The activities and words of Sherem also support this view. Jacob says that "there came a man among the people of Nephi, whose name was Sherem" (Jacob 7:1). In his conversation with Jacob, Sherem indicates that he had "sought much opportunity that I might speak unto you; for I have heard and also know that thou goest about much, preaching that which ye call the gospel, or the doctrine of Christ" (Jacob 7:6). Sorenson estimated that the population of actual descendants of the Nephite colony "could not have exceeded fifty by that time," hardly "enough to populate one modest-sized village. . . . Jacob, as head priest and religious teacher, would routinely have been around the Nephite temple in the cultural center at least on all holy days (see Jacob 2:2). How then could Sherem never have seen him, and why would he have had to seek 'much opportunity' to speak to him in such a tiny settlement? And where would Jacob have had to go on the preaching travels Sherem refers to, if only such a tiny group were involved? Moreover, from where was it that Sherem 'came . . . among the people of Nephi?' (Jacob 7:1)?"51 Sorenson also noted references to wars, flocks, and domesticated corn as suggesting the presence of other people.52 Even more recently, Brant Gardner has marshaled additional evidence suggesting that the Nephites were a minority people in the midst of many other Mesoamerican groups with whom they interacted.53
The idea that people other than the Book of Mormon colonists also inhabited the pre-Columbian Americas is not a new or revisionist concept. It has a well-documented history that began in the early generations of the restored Church of Jesus Christ and has carried on uninterrupted to the present day. It has been presented, discussed, and published openly and in authorized contexts throughout that history. It has been promoted and defended by some of the church's most distinguished leaders and scholars, and it continues to inform the work of faithful Book of Mormon researchers today. As ever more scientific evidence arises in support of it, one can hope that it will in time fully supersede the erroneous but "long-standing popular Mormon beliefs" defended by the Book of Mormon's critics.54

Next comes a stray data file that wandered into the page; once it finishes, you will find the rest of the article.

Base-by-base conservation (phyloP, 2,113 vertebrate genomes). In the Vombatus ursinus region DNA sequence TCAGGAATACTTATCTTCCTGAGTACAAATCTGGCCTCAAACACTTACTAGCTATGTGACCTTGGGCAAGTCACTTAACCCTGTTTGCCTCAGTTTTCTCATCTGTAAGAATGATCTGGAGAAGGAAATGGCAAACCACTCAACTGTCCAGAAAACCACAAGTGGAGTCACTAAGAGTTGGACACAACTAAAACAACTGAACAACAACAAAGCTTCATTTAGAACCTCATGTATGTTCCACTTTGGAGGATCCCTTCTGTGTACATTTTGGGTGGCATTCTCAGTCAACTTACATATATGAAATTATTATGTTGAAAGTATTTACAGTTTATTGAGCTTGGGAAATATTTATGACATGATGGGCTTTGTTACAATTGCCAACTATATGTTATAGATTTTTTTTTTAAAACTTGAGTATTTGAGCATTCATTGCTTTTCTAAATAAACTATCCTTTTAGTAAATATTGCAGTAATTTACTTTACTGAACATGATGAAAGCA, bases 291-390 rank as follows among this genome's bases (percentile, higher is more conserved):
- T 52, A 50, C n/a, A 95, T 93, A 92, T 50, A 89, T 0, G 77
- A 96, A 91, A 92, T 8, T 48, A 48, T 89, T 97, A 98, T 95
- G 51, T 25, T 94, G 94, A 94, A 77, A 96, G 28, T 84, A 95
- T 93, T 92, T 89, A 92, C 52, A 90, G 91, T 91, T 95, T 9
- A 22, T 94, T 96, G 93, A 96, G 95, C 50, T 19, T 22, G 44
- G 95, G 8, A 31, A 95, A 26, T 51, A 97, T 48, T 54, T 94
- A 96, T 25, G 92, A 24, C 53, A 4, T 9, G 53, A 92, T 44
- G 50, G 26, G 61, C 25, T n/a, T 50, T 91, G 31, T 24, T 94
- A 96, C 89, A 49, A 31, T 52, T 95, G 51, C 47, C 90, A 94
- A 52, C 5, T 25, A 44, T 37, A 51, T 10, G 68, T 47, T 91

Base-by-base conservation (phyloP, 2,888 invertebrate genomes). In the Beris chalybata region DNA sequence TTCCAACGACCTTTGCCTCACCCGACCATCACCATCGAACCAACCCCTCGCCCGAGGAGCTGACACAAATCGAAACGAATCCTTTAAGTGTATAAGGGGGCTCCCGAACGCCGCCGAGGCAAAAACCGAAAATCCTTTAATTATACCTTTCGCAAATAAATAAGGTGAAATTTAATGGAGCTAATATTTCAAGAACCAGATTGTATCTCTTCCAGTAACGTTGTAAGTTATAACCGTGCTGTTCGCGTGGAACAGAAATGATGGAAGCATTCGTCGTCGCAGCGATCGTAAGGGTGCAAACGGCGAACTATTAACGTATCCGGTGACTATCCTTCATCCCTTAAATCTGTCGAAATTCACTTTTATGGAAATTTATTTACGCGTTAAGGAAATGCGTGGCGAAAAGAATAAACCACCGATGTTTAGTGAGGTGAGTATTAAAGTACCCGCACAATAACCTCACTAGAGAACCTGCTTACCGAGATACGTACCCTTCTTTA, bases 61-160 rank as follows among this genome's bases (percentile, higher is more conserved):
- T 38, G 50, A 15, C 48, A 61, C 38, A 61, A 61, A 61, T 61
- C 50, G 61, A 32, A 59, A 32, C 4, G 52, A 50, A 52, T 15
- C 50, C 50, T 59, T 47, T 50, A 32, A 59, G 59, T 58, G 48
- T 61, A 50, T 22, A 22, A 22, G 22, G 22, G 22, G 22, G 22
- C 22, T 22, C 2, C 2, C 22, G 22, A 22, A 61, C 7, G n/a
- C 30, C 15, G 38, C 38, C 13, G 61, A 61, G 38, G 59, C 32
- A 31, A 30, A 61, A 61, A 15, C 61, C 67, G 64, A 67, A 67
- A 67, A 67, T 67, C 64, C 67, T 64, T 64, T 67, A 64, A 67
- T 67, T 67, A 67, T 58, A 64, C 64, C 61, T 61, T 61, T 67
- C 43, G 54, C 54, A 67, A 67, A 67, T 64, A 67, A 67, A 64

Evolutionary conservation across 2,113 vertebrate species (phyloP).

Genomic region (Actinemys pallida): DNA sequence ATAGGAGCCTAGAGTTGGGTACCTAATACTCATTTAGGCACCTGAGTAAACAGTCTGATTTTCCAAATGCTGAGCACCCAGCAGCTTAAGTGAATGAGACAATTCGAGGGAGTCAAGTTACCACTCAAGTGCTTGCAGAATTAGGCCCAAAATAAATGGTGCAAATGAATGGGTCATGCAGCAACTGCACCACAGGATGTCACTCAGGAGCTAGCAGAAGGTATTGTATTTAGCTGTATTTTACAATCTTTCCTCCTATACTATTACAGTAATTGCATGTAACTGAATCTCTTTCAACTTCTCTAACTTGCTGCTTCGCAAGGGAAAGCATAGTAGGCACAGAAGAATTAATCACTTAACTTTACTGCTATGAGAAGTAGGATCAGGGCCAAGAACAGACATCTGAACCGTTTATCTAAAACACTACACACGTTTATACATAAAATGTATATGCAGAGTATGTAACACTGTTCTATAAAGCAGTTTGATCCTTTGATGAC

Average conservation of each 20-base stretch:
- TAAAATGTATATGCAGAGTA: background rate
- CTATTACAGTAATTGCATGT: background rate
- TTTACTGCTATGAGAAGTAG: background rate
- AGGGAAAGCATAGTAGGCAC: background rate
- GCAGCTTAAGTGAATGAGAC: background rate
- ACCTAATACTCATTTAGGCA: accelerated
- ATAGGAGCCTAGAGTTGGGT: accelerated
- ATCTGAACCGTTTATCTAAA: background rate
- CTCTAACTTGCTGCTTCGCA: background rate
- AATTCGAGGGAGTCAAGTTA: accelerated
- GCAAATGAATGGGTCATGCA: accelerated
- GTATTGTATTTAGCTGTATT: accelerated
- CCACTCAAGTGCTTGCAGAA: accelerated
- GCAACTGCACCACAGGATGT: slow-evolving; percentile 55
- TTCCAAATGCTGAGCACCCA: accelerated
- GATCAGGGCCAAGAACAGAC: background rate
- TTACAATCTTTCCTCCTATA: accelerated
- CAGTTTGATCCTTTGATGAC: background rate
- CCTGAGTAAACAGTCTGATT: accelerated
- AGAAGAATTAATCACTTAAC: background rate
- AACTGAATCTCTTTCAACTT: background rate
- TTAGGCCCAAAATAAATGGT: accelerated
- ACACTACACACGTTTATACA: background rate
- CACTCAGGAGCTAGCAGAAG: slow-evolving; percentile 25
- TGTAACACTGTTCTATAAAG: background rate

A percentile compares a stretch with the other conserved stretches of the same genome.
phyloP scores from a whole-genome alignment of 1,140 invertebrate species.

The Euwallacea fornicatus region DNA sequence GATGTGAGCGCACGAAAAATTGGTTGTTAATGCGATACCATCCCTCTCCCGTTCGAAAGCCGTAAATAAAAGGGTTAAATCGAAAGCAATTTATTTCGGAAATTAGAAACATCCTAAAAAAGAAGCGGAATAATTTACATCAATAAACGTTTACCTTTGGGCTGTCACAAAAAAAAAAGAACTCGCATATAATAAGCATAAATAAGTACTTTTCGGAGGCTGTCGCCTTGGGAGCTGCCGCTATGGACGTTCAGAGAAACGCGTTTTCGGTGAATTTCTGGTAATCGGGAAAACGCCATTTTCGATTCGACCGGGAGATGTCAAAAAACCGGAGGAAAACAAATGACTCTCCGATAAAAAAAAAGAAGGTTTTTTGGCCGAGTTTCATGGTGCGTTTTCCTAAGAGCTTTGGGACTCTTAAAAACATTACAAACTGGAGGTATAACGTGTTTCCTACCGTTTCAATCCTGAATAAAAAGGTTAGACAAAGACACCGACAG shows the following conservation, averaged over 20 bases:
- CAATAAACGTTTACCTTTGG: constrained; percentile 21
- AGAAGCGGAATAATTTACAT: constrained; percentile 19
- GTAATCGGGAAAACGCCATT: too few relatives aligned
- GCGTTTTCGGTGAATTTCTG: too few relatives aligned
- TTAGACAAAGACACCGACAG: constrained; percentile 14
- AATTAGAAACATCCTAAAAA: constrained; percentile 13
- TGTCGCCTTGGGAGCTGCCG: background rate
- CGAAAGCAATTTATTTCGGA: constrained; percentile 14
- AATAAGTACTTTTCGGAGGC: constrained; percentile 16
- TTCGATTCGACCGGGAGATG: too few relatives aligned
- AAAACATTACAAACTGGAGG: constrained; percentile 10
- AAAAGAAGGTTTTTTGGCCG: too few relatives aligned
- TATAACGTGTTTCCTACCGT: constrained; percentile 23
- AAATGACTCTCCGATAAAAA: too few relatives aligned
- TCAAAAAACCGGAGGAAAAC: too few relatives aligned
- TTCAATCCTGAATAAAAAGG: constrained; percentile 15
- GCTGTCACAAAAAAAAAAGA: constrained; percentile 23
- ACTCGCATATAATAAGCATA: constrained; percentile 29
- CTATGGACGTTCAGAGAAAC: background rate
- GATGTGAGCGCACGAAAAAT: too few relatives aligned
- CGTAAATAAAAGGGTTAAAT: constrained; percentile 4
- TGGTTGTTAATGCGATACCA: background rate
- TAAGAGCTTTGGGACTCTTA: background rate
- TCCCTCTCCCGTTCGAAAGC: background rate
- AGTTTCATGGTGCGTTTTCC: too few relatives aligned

In seeking possible scriptural objections to the proposition that there were others in the land, some have suggested that two Book of Mormon passages (Ether 2:5 and 2 Nephi 1:8) require an empty hemisphere previous to the arrival of Jaredites, Lehites, and Mulekites.55 However, it is evident that the passage from Ether 2:5, stating that the Jaredites were "commanded . . . that they should go forth into the wilderness, yea, into that quarter where there never had man been," when taken in context, actually refers to the wilderness through which the Jaredites were to travel in the Old World and says nothing about the populations of the New World at that time. The second reference, from Lehi's prophecy, reads as follows: